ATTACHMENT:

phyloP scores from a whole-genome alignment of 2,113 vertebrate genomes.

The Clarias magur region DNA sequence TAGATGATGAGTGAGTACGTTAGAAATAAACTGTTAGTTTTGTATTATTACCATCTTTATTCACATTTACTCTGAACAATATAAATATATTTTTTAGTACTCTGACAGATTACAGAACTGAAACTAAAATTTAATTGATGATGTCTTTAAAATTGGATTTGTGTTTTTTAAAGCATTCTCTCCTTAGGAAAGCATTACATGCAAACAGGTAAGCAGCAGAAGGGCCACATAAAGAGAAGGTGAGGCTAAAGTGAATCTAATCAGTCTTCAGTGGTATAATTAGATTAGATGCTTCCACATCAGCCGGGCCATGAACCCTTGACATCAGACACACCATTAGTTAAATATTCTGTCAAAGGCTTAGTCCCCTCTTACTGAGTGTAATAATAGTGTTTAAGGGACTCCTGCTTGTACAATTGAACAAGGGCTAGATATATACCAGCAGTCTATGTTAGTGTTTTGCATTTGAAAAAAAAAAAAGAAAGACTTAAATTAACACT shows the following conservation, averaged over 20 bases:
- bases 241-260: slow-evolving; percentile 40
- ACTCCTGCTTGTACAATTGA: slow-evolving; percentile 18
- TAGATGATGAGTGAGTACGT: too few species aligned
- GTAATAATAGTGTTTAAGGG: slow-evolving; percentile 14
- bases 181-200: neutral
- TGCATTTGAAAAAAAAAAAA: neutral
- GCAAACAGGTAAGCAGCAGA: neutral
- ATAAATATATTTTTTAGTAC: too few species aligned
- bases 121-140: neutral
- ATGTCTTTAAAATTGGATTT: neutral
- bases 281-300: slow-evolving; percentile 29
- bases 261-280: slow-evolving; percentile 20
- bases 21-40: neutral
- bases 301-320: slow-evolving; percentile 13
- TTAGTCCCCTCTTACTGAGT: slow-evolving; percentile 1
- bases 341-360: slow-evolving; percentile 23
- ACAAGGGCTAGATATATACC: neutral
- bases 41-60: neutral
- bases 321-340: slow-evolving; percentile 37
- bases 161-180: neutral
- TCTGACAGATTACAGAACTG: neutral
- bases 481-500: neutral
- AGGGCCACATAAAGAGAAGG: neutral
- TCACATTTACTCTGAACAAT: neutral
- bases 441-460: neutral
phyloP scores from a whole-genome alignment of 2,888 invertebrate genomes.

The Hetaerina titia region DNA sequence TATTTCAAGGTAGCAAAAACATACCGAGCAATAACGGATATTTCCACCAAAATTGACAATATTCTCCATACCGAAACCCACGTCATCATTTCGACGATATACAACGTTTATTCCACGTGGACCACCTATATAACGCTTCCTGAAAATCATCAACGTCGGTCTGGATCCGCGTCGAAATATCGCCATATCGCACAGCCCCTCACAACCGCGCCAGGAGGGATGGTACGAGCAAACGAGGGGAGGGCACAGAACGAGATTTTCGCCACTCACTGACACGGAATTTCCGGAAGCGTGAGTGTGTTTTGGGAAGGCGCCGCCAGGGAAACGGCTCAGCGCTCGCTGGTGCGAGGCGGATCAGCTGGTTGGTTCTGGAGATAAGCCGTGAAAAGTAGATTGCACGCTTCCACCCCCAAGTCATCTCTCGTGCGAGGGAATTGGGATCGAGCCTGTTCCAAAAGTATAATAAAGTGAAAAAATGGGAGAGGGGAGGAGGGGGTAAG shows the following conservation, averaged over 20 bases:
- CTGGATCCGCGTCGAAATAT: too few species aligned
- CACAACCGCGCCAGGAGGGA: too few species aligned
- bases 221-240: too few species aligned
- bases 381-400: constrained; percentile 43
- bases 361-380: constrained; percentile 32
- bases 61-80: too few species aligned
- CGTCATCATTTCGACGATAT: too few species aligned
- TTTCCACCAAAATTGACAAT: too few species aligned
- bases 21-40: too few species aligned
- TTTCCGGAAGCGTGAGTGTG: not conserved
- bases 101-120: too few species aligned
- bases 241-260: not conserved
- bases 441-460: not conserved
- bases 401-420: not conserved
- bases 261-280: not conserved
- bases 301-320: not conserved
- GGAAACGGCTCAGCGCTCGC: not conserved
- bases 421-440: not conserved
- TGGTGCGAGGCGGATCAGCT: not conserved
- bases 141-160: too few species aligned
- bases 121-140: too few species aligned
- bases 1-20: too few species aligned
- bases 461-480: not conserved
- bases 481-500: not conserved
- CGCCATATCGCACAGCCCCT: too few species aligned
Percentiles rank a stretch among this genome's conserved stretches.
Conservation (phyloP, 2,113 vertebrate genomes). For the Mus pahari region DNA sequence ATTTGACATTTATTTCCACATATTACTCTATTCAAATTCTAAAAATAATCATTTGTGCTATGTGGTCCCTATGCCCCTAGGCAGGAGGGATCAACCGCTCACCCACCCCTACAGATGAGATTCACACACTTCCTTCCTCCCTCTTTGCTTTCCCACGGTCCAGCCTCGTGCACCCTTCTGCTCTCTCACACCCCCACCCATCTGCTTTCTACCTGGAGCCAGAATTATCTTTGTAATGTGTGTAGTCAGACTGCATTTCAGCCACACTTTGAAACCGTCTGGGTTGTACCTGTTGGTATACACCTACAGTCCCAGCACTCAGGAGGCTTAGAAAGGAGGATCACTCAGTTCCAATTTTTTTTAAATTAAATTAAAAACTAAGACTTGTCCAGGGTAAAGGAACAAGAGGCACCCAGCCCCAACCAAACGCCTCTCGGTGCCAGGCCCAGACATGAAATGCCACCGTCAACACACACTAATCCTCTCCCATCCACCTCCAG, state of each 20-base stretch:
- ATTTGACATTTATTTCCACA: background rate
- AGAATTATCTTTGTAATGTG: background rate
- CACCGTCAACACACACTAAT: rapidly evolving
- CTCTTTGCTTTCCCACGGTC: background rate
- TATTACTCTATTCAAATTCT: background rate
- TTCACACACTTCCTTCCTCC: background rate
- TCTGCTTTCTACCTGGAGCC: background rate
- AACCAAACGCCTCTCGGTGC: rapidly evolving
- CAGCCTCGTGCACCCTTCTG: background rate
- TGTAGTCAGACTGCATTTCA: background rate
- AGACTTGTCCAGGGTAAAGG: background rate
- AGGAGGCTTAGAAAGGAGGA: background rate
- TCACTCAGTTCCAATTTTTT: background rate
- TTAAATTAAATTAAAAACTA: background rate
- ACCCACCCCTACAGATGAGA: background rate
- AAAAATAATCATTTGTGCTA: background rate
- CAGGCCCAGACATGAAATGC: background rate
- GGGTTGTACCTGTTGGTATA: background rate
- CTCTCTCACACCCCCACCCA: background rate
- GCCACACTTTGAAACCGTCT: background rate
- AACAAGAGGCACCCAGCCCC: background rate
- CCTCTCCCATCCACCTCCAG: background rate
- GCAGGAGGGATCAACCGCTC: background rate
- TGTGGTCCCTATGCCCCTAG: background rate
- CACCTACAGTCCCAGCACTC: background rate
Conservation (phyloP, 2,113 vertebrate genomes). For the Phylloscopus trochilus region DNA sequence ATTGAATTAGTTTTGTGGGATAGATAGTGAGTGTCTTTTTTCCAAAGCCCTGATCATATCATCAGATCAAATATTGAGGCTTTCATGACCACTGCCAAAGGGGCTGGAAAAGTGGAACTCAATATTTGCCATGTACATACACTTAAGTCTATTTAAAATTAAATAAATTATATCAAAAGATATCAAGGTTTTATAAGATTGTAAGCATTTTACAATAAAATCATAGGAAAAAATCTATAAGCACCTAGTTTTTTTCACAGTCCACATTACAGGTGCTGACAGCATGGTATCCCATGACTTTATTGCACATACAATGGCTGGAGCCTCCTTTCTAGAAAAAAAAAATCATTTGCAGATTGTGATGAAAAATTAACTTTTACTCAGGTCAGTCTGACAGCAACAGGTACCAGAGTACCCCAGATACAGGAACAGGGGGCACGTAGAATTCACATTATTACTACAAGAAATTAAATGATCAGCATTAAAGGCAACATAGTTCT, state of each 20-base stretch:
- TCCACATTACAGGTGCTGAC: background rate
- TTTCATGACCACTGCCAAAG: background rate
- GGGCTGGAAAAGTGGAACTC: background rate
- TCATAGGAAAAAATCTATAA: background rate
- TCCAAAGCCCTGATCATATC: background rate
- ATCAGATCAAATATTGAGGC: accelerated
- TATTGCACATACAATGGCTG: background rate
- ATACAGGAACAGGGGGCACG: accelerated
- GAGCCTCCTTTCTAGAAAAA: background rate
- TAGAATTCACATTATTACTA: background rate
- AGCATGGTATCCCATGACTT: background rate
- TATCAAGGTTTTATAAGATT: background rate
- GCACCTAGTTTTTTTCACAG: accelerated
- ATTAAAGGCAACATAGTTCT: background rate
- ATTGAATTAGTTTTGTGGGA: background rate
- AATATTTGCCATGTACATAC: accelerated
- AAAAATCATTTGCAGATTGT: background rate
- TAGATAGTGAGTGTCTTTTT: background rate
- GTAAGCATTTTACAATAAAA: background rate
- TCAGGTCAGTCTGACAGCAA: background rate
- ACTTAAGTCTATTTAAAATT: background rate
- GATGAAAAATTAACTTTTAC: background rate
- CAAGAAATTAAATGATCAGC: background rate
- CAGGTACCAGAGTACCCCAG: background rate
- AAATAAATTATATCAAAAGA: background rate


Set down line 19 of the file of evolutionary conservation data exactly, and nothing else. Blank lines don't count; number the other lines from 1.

- ACAAGGGCTAGATATATACC: neutral